Adelaide: South Australia's most famous food and wine city, Adelaide, is ironically hungry and high on cricket. And why not? After all, it's not just any cricket — it's World Cup cricket and secondly, and most importantly, it's cricket's greatest rivalry — an India-Pakistan encounter slated a day after Valentine's Day.
Pakistani fans cheer before Pakistan's match against England in a one-day international World Cup warm-up cricket match at the Sydney Cricket Ground. Pic/AFP
Again, the irony is unmissable as all celebrations of love will begin and end a day earlier. On Feb 15, there won't be any trace of romance at the Adelaide Oval — not among the players and never among the ever-so-passionate fans.
Adelaide airport has already geared up for the influx of passengers across the next 48 hours. An immigration officer informed this correspondent that they have been instructed to go easy on cricket enthusiasts. Ditto the quarantine officers, who otherwise sensitise each and every piece of baggage for biological contamination.
Cricket truly has cleansed all rules and regulations to an extent here. "Normally, we ask most passengers to open their bags to check for stuff like medicines, soiled clothes and shoes, food items, etc to ensure that no contamination of any sort enters Australian borders. But this time (for the ICC World Cup) we have been told to be that wee bit lenient. It's not that we will let rubbish pass through, but we have just altered our procedure a little.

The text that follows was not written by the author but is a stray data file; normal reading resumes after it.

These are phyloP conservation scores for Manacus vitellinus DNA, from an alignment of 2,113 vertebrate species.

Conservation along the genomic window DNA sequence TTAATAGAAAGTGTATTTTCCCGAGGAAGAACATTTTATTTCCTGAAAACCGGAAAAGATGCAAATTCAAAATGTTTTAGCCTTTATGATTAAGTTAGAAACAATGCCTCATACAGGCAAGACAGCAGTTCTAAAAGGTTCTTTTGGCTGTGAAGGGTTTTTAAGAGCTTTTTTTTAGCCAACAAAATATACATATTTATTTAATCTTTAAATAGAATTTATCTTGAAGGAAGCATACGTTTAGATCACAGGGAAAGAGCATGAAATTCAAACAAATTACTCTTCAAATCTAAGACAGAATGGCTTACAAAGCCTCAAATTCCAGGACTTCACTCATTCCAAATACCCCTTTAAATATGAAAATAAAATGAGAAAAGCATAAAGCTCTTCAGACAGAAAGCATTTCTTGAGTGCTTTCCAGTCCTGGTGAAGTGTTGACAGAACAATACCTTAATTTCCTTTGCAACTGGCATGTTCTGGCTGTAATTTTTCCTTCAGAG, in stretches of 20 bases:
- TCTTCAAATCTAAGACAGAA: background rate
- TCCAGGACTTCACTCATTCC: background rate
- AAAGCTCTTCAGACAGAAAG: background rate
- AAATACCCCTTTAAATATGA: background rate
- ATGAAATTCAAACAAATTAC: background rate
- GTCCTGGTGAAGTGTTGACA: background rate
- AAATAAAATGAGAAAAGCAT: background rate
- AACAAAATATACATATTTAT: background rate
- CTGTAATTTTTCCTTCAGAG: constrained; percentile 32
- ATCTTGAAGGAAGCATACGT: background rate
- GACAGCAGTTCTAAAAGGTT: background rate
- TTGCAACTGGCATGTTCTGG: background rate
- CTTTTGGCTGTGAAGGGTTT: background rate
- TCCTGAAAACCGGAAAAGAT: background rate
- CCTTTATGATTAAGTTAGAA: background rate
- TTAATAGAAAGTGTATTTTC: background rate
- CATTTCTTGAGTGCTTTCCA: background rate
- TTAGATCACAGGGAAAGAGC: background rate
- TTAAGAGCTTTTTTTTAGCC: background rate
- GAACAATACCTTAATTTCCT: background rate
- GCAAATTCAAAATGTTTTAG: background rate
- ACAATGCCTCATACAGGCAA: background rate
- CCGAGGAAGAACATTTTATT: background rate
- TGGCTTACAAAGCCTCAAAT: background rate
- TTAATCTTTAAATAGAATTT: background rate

"For the next three-four days, we will only have our sniffer dogs screen passengers and their bags from the outside, rather than opening most bags. Only if there is something uncertain, will we ask the passenger to open up," revealed one quarantine official, who did not wish to be named for security purposes.
A few steps ahead, a small stall is busy handing out the ICC World Cup schedule to anyone and everyone who cares to flash a smile. "We've got some thousand-odd brochures and schedules printed. We're expecting hordes of fans across the next two days," said Judith Mayers, who is manning the stall.
"Welcome to Bradmanland," she yelled as a couple of Indian cricket fans approached the stall. "Besides the historic Adelaide Oval, you must also try and take time off to go to Kensington Park, where the Don of cricket breathed his last," she added as raised eyebrows and nodding heads greeted her suggestion.
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